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Biotech Centers Battle Industry To Keep Talent

"In terms of being a constituency group, the scientific community may not even exist as an organized body." That comment from neuroscientist Donald Stein of Clark University could also serve as the epitaph for the Washington. D.C based National Coalition for Science and Technology. Its demise last month marked the end of a six year effort to build a grassroots organization to lobby for more federal support for all of science. NCST never enrolled more than a few hunderd individual members and

Kris Herbst
"In terms of being a constituency group, the scientific community may not even exist as an organized body."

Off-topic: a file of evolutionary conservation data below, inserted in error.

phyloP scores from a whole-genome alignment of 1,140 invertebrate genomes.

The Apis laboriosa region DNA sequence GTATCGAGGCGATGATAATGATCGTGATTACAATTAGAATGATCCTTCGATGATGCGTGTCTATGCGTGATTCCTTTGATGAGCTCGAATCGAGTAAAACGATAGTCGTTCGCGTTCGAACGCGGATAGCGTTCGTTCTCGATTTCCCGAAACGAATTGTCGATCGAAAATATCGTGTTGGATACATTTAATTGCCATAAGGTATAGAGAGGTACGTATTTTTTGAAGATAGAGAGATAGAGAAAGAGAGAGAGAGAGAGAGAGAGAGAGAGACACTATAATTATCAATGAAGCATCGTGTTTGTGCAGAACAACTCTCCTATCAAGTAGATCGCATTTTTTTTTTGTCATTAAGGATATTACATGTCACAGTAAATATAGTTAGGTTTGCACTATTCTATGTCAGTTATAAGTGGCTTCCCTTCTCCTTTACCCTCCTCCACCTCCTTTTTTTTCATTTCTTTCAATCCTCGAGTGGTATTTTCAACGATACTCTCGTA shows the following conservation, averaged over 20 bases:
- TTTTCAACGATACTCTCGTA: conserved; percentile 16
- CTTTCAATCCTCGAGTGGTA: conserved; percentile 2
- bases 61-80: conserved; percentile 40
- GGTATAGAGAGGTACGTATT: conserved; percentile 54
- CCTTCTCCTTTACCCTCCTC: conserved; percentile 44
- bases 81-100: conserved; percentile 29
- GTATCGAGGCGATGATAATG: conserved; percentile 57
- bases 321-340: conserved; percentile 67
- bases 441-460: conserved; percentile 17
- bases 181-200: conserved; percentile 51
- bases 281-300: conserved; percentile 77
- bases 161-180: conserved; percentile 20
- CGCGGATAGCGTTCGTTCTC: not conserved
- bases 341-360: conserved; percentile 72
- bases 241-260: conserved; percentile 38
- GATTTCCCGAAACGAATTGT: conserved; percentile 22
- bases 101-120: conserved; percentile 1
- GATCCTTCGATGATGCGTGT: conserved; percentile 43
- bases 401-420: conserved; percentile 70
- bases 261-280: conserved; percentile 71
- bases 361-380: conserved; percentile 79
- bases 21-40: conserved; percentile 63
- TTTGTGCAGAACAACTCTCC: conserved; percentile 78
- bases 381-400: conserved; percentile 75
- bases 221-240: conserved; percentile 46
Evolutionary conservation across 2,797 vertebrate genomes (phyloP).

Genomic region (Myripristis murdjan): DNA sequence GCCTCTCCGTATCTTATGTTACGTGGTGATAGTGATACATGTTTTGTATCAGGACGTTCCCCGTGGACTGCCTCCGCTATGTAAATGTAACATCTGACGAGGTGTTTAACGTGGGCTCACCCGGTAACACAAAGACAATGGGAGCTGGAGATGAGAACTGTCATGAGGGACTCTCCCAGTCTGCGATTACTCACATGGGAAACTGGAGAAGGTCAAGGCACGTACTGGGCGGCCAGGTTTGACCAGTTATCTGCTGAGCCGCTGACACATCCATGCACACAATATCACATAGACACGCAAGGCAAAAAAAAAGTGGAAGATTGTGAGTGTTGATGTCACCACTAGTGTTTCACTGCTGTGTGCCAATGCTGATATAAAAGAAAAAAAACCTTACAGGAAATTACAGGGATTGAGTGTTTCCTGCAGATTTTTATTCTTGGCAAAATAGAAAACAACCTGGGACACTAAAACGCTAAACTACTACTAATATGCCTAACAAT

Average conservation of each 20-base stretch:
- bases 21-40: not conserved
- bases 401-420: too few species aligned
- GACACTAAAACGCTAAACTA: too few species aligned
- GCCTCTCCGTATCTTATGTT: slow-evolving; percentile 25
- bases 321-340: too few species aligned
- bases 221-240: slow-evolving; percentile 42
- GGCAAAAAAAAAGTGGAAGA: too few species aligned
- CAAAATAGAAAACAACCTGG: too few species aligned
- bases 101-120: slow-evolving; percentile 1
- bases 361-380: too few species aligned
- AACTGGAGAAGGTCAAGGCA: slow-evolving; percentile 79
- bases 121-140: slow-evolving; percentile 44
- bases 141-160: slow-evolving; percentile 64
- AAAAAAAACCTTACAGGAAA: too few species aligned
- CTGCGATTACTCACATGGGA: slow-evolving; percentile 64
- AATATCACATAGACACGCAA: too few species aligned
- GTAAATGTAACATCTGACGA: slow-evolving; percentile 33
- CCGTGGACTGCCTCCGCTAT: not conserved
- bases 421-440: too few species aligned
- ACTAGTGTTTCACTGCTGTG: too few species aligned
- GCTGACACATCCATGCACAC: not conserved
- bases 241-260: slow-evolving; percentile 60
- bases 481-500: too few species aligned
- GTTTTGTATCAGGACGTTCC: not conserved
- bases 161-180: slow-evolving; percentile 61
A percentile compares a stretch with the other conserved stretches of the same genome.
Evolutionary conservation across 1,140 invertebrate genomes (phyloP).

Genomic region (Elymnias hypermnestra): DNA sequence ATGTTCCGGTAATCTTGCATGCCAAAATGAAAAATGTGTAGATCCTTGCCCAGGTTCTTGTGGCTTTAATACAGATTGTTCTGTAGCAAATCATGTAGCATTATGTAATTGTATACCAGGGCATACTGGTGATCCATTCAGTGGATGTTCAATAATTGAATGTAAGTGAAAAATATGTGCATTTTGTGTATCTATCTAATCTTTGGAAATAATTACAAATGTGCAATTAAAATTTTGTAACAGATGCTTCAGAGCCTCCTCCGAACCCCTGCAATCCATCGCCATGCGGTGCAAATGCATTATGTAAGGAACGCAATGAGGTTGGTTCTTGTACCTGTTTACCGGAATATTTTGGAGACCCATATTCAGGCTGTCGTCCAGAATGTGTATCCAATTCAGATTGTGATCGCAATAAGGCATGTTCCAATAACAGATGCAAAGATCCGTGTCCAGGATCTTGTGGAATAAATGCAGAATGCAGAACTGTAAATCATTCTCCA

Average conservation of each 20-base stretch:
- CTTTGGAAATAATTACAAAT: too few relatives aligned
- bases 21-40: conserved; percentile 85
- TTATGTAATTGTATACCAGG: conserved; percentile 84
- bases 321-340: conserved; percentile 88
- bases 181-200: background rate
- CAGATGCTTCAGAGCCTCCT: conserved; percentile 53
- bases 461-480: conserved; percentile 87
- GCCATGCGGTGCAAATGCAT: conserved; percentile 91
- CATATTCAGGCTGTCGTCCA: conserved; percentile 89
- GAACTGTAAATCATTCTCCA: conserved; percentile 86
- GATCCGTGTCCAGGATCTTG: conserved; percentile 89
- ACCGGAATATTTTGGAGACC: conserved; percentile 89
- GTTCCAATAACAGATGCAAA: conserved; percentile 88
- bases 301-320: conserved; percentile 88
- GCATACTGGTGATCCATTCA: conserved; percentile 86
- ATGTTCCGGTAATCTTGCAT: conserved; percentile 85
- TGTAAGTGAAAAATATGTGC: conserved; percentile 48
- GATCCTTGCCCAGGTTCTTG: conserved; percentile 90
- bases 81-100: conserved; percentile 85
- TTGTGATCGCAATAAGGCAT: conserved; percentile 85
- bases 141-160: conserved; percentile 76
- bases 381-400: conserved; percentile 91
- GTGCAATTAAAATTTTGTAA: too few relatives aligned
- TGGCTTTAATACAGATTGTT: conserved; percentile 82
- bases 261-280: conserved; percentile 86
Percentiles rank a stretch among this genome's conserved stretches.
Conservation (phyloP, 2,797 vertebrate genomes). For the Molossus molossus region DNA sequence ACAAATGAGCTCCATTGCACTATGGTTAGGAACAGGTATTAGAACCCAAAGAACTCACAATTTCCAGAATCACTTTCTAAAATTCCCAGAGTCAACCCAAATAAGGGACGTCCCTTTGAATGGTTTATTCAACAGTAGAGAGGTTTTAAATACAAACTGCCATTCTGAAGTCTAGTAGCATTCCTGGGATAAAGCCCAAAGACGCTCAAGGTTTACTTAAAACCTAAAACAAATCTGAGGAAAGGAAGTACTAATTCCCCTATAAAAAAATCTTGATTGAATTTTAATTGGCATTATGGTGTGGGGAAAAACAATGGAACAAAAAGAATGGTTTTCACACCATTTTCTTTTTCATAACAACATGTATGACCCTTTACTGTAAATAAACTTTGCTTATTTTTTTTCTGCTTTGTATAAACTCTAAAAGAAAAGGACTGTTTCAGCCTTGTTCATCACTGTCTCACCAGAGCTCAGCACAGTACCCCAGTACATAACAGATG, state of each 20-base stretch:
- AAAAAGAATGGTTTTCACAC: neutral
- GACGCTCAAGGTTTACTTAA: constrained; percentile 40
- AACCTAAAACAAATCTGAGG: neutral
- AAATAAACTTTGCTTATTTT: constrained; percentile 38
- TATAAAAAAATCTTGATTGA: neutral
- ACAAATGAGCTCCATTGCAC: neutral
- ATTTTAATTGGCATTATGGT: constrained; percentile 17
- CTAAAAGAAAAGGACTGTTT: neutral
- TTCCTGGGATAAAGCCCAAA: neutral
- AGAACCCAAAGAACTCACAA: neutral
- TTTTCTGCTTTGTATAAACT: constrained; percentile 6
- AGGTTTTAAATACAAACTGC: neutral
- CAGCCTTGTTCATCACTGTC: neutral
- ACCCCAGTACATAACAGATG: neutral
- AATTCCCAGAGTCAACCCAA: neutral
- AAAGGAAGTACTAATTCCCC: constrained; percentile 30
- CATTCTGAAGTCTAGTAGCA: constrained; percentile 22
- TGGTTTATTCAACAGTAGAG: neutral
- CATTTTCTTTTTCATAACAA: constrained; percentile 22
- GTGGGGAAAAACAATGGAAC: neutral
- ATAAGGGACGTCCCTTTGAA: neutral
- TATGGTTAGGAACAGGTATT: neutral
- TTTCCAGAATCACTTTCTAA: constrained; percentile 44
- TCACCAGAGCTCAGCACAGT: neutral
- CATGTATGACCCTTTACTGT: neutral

That comment from neuroscientist Donald Stein of Clark University could also serve as the epitaph for the Washington. D.C based National Coalition for Science and Technology. Its demise last month marked the end of a six year effort to build a grassroots organization to lobby for more federal support for all of science.

NCST never enrolled more than a few hunderd individual members and its annual budget, bolstered by corporate contirbutions hovered around $20,000. Its size became a catch-22 the mainstream scientific community refused to join in until NCST chalked up successes that could'nt be achieved without the help of many more members.

"We never had adequate resources to do continuous membership building," said Stein, NCST president who, along with other former congressional science fellows, started the organization after hearing politicians complain...

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